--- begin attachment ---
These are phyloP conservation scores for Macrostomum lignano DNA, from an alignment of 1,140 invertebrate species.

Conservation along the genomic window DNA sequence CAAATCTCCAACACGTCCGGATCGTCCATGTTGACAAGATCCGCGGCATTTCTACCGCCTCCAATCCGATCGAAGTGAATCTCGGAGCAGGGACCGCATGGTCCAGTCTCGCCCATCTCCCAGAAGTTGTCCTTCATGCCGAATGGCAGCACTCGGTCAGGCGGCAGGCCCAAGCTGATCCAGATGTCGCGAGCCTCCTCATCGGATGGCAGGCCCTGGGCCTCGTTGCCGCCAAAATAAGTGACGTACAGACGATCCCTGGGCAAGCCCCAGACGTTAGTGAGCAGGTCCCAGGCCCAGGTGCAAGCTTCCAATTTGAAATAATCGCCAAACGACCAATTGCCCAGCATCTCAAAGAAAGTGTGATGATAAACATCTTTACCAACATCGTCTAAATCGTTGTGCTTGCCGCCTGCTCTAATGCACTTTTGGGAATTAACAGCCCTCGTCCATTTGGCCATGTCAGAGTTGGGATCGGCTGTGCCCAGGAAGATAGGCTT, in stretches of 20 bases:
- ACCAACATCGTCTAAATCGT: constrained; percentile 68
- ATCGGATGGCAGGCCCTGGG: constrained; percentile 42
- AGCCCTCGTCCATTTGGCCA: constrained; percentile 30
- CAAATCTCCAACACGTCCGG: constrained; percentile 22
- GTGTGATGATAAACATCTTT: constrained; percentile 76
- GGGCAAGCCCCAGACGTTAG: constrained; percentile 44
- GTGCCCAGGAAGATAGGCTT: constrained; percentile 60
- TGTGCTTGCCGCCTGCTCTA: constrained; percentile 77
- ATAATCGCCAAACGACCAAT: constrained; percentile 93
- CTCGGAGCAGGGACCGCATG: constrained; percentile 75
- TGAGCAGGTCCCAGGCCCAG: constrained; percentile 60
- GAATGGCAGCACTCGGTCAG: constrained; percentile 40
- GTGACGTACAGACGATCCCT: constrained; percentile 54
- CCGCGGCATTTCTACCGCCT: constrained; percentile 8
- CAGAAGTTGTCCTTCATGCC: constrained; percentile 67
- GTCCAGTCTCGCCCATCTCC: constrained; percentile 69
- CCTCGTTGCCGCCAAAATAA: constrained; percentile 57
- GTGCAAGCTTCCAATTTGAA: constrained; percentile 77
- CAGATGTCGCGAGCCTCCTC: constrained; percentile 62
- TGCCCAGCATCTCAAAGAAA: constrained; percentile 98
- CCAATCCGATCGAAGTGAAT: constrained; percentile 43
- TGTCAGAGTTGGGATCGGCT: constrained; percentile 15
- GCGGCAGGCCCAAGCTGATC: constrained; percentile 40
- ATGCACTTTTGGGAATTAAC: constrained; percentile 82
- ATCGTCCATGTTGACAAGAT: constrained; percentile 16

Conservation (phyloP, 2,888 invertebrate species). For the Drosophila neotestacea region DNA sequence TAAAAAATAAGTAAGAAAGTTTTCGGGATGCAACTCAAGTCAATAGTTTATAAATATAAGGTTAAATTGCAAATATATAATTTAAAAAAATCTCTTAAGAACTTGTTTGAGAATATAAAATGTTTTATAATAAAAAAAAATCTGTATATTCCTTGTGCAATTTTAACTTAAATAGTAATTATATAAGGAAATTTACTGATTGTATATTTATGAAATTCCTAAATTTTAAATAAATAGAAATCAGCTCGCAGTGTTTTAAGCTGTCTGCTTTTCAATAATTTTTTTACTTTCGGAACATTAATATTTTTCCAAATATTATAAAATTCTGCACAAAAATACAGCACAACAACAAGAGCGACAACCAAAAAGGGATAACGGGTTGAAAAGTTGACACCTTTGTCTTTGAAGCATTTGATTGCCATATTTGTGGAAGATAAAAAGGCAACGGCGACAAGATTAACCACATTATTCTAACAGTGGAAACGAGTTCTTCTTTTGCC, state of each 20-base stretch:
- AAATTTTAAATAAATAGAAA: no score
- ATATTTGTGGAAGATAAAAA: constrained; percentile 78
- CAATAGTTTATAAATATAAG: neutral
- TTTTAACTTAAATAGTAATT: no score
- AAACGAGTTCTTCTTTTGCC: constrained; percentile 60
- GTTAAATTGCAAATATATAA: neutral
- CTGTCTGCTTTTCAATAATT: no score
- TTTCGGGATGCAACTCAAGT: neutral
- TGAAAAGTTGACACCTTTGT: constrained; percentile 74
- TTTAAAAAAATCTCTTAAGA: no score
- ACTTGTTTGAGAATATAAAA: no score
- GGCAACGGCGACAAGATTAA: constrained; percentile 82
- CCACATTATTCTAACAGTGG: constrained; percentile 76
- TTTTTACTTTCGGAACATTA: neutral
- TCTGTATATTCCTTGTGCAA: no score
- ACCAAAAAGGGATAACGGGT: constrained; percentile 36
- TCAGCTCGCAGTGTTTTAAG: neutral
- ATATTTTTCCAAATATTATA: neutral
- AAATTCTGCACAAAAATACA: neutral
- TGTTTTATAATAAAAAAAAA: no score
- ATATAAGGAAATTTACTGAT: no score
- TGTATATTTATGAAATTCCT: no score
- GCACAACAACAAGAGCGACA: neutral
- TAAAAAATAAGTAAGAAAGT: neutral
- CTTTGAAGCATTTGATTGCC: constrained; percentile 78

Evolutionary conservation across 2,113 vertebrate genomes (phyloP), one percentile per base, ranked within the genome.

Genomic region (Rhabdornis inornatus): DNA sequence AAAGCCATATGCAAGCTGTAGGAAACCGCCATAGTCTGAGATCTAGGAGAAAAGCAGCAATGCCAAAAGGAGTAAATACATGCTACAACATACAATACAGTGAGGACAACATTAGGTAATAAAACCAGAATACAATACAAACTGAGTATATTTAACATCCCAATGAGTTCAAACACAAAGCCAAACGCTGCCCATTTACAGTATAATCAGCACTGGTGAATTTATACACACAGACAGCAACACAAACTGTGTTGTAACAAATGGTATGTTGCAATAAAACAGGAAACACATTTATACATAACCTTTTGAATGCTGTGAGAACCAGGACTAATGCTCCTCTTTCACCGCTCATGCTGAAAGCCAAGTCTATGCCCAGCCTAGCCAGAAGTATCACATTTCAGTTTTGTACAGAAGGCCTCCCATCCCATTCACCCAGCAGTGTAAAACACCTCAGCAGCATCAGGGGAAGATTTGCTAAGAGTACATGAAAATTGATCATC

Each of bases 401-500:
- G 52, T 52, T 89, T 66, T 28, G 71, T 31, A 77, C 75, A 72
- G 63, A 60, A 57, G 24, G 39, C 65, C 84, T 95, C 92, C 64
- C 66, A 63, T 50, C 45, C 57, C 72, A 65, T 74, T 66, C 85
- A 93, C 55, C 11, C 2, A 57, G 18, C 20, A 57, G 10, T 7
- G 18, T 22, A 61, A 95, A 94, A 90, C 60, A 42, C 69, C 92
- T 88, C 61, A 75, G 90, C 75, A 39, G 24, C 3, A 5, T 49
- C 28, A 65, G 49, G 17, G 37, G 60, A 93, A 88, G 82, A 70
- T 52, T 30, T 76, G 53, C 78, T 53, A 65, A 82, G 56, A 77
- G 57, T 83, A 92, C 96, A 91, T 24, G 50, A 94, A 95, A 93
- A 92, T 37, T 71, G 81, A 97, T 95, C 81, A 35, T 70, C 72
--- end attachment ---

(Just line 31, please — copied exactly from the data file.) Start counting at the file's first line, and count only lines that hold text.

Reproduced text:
- CAATAGTTTATAAATATAAG: neutral